Earl Clark got his chance to shine with the rash of Lakers injuries last season and on a team that desperately needed more athleticism he stood out at first. But as time wore on Mike D’Antoni went away from him more and more as the flaws in his game were exposed.
Still, there is a lot of potential there for a team that is building still. A team like maybe the Cleveland Cavaliers.
There is interest there, reports Sean Deveney of the Sporting News.
Free agent forward Earl Clark met with the Cavaliers in Cleveland on Tuesday, and though no contract offers were made, the two sides are expected to meet again Wednesday, a source told Sporting News. The source labeled the interest between Clark and the Cavaliers “very mutual.”
Do the Cavs need another 6’10” power forward? Clark is a four who plays more like a three. With Tristan Thompson and just drafted Anthony Bennett on the roster, his minutes were limited.
Clark started 36 games for the injury riddled Lakers. He got looks but couldn’t consistently knock them down (44 percent shooting overall, 33.7 percent from three), he turned the ball over more than you would like, and he would disappear for long stretches if his shots didn’t fall. He’s athletic, he showed improvement, but he has a ways to go.
Coming off the bench for the Cavaliers and getting steady minutes in the rotation to develop his game might work. The question is are there minutes to give him.
Philadelphia 76ers big man Joel Embiid has a certain sense of humor, one that has embraced former Sixers GM Sam Hinkie’s motto of “Trust the Process” as a kind of personal mantra and brand.
Embiid has apparently taken it a step further, showing off custom sneakers on Snapchat of his “Trust the Process” shoes.
You read that right.
The inside tongue of a pair of kicks Embiid was rocking on Saturday read in all lowercase letters the phrase we now associate with the Cameroonian center.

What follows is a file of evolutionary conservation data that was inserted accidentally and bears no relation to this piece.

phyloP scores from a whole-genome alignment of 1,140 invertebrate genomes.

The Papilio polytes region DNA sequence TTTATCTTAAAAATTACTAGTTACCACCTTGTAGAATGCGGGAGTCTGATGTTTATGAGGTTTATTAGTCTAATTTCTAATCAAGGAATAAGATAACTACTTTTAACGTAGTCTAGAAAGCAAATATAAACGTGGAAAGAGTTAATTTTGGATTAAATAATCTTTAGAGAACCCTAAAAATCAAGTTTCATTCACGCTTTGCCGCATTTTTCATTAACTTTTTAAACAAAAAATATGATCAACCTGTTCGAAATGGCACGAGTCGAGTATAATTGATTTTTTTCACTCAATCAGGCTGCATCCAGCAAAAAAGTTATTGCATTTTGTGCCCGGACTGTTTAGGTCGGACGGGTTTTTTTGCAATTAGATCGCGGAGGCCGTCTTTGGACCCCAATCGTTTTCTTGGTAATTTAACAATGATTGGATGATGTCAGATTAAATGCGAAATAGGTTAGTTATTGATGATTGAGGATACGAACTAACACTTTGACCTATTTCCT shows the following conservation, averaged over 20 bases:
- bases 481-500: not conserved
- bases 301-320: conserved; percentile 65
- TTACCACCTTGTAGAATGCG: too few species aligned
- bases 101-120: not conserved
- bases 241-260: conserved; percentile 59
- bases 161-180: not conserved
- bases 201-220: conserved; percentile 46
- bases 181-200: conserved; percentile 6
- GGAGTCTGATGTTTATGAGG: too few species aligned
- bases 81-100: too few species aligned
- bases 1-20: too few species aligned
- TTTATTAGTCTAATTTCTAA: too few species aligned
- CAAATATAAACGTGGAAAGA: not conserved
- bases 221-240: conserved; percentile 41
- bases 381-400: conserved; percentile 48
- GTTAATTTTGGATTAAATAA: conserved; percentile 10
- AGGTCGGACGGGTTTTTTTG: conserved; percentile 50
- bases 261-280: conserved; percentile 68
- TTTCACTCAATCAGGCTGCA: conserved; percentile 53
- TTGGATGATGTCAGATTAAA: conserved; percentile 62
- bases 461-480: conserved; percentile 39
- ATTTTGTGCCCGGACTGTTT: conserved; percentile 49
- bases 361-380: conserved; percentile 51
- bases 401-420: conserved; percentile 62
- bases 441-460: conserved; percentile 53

Embiid famously dubbed himself “The Process” and even filed for a trademark on the language in order to sell merchandise no doubt to be with us shortly.
Keep it coming, Joel. Absolutely each and every one of these are great.
Cleveland Cavaliers superstar LeBron James is one of the best basketball players ever, and on Friday night he passed Elvin Hayes for 9th on the NBA’s all-time scoring list.
Now, LeBron has accomplished a feat that is all his own.
During a game against the Charlotte Hornets on Saturday, James became the first player to log 27,000 points, 7,000 rebounds, and 7,000 assists.
Being alone in those categories is incredibly special, and is a marker to how James has played his entire career as a revolutionary point forward.
James is not only 9th in scoring, but 16th in assists. Statistical averages suggest he will end the season somewhere around 12th all-time in passing.
Timofey Mozgov is not an MVP candidate, but that didn’t stop one fan from starting a chant while the Los Angeles Lakers C was at the free-throw line on Friday night against the Phoenix Suns.
May I just say this: Bless this fan.
As Mozgov went to the line midway through the first quarter, someone within earshot of ESPN’s parabolic microphones started a chant for the Russian big man.
It was quiet during Mozgov’s first free throw, but during the second more fans at Staples joined in to the point where it was impossible to ignore it.
This is what having a fun at a basketball game looks like. Too good.
Cleveland Cavaliers veteran Richard Jefferson has a legendary Snapchat account, and I think it just got even better.
During a video posted to Jefferson’s account on Saturday, viewers were able to see a point-of-view account of what it’s like to be an NBA player practicing 3-pointers and dunking down lob passes.
Thanks to a pair of Snapchat Spectacles — a video camera in a set of glasses and paired with the social application — Jefferson gave us a taste of what it’s like to be an NBA player, if only for a moment.
I think it’s pretty cool to see from his perspective. Thanks to the evolution of wearable technology and 3D viewing equipment this is probably just a very small preview of what our viewing experience for the NBA is going to be like in 10-15 years.